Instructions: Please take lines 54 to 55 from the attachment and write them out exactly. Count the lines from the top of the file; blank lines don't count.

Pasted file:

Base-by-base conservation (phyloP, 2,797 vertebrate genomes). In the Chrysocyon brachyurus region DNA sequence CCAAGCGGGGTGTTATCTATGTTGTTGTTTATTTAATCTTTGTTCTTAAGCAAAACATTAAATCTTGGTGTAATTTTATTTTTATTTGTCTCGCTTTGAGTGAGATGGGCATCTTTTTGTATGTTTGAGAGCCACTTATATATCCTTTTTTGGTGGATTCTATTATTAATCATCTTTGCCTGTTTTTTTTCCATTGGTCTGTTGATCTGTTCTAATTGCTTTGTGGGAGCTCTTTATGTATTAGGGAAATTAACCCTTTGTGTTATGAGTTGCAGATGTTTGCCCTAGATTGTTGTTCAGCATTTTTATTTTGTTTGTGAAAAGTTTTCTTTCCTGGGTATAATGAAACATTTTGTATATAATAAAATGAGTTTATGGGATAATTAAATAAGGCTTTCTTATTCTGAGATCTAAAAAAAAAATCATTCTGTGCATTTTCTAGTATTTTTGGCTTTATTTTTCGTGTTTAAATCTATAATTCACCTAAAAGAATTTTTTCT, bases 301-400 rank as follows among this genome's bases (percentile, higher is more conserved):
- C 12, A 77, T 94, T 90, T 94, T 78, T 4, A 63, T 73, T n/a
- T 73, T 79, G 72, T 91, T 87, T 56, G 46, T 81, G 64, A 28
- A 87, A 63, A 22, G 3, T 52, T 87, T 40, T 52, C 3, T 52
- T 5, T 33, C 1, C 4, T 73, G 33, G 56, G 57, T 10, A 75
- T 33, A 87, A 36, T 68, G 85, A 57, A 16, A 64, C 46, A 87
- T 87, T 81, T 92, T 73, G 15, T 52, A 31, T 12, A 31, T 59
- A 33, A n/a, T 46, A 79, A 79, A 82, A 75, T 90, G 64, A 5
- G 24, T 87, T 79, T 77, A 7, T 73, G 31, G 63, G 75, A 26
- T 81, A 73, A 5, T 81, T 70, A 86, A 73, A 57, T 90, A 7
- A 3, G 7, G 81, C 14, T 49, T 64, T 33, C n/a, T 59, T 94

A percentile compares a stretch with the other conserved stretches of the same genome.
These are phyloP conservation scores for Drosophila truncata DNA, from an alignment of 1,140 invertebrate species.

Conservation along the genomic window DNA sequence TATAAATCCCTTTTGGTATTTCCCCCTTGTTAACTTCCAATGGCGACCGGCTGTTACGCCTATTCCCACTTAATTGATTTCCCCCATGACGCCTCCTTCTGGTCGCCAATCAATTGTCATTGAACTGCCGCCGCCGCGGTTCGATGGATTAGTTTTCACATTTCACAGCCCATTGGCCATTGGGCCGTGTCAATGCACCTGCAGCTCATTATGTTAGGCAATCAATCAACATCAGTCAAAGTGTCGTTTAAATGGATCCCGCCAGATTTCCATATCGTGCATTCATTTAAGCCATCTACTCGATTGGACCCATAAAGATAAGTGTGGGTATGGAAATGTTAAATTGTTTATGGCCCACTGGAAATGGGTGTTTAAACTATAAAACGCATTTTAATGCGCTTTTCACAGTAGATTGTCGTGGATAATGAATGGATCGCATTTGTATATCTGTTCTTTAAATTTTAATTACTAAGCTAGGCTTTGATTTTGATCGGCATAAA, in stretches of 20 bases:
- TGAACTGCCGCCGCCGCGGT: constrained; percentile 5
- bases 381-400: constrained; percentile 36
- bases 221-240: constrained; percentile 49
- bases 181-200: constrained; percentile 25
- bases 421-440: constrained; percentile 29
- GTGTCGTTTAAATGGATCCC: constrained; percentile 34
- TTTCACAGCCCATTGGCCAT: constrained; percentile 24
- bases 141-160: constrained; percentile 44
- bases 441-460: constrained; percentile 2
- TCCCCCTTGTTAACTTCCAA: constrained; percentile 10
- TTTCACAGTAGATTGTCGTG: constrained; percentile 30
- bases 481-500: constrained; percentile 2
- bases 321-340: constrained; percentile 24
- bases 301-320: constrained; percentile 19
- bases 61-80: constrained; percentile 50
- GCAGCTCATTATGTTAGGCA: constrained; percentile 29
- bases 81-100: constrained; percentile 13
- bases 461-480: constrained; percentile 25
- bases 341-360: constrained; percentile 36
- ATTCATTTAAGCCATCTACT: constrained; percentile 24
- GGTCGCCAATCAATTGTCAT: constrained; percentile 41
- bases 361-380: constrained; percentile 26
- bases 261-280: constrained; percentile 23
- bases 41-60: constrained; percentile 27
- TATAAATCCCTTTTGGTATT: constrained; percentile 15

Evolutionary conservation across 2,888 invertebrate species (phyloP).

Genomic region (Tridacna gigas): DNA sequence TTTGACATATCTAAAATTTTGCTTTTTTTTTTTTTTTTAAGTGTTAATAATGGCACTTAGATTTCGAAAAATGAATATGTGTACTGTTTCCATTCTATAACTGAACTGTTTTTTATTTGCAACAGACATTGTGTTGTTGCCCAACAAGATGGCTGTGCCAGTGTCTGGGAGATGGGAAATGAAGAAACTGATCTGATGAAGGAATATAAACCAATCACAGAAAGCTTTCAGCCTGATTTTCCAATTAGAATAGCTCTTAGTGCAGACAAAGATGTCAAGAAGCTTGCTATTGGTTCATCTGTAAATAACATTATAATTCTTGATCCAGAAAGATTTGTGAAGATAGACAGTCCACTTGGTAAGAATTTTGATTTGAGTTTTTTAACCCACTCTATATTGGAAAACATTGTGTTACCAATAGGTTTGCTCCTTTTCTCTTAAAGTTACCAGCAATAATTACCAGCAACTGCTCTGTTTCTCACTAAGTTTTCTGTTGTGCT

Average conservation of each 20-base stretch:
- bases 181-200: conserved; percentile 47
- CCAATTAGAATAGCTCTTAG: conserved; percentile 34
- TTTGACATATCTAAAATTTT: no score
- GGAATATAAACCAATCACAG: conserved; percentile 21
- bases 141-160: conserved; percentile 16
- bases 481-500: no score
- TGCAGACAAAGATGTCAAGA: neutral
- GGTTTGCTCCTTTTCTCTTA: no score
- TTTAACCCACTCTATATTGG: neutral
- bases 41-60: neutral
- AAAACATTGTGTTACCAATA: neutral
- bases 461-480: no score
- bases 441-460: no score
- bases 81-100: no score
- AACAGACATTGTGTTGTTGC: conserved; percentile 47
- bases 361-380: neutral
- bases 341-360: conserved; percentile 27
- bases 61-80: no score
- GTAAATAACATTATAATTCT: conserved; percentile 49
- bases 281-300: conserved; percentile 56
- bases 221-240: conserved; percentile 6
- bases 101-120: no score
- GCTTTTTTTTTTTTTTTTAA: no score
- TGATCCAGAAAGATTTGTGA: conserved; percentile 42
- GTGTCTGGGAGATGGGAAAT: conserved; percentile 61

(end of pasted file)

- bases 461-480: no score
- bases 441-460: no score